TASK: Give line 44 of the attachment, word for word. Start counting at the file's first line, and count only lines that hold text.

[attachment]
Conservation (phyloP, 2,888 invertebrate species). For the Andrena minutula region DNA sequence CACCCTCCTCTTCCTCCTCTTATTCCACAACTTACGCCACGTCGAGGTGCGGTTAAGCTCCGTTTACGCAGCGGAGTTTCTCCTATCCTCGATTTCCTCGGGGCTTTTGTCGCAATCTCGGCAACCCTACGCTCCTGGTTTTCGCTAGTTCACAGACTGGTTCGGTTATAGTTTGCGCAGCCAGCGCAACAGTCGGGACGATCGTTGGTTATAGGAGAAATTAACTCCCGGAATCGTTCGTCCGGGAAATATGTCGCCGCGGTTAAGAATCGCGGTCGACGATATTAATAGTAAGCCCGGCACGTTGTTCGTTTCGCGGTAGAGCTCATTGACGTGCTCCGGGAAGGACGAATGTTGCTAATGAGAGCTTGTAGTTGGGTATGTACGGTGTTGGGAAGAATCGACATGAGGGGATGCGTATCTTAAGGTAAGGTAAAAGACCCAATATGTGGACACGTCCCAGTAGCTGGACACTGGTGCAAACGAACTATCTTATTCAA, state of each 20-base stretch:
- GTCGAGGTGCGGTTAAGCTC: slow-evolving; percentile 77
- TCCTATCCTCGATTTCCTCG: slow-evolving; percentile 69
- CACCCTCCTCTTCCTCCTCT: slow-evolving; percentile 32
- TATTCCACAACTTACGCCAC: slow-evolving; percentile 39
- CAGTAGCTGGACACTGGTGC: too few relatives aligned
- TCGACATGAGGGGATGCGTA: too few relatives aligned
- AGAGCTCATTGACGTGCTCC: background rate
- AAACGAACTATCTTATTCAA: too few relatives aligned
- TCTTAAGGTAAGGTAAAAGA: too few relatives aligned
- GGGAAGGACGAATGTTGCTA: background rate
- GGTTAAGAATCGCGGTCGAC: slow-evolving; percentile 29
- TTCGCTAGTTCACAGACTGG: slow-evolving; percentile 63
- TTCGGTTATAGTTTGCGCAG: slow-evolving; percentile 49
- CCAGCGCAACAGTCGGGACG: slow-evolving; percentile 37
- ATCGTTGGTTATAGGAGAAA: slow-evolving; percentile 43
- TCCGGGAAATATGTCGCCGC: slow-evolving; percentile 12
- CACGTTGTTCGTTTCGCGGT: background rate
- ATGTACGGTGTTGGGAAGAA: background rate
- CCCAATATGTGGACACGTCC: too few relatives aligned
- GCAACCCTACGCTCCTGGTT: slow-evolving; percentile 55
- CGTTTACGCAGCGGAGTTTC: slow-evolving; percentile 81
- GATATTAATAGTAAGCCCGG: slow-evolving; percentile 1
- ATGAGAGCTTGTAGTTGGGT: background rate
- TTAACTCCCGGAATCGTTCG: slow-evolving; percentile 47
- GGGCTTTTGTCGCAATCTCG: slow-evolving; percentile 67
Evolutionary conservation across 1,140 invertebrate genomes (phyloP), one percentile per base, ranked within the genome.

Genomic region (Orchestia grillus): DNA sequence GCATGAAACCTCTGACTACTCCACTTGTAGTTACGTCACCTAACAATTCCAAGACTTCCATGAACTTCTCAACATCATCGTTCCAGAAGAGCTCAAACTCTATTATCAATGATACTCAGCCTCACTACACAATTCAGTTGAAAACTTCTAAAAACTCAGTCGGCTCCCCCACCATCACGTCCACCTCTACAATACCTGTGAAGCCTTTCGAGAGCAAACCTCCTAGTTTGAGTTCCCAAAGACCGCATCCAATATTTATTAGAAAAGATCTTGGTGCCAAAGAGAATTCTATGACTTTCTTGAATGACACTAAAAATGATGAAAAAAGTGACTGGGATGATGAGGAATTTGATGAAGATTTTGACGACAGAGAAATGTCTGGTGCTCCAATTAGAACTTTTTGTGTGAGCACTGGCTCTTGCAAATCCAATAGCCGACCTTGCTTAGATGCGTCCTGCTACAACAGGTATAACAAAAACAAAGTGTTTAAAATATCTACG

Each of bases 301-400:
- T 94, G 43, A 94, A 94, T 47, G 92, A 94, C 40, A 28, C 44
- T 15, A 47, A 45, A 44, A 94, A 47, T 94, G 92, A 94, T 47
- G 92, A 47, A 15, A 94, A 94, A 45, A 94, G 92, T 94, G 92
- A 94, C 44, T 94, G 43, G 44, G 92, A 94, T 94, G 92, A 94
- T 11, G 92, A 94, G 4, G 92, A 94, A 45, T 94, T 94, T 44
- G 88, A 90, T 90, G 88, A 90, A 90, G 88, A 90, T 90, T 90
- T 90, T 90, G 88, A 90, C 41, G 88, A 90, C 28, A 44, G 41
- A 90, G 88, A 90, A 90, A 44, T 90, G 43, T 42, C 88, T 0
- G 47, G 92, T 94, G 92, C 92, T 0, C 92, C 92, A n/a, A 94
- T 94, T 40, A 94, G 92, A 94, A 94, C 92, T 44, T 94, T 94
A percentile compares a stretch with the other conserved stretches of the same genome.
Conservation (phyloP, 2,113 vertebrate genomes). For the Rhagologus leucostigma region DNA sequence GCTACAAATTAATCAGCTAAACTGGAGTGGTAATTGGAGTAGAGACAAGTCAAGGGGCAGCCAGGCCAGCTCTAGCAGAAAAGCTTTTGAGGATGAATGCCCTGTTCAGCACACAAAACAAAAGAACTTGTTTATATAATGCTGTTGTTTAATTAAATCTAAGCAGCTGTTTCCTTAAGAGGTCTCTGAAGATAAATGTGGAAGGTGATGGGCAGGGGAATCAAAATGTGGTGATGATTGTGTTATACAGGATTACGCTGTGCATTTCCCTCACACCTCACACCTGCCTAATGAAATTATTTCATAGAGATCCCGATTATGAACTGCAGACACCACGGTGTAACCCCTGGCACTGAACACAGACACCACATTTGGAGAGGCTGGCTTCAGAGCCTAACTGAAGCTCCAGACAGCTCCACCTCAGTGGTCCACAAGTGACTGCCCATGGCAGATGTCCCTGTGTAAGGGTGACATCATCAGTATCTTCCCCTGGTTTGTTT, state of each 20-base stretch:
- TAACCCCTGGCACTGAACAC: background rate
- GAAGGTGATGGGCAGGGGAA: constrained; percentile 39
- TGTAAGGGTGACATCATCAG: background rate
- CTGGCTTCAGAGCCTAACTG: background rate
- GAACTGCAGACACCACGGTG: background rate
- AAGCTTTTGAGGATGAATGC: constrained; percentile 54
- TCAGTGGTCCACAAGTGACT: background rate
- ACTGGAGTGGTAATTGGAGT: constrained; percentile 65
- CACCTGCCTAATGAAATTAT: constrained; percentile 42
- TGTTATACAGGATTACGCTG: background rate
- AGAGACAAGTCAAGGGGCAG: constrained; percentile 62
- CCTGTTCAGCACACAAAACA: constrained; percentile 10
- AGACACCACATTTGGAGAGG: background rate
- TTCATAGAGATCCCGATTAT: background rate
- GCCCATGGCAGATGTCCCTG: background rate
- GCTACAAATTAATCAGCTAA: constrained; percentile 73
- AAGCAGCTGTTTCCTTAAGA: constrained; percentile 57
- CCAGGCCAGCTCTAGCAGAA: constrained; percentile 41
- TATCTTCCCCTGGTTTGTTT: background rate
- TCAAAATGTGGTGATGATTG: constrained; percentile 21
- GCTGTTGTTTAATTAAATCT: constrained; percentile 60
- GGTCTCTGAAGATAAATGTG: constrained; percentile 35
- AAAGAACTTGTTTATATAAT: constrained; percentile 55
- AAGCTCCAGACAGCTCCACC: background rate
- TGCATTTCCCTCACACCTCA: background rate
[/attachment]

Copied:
- TGTAAGGGTGACATCATCAG: background rate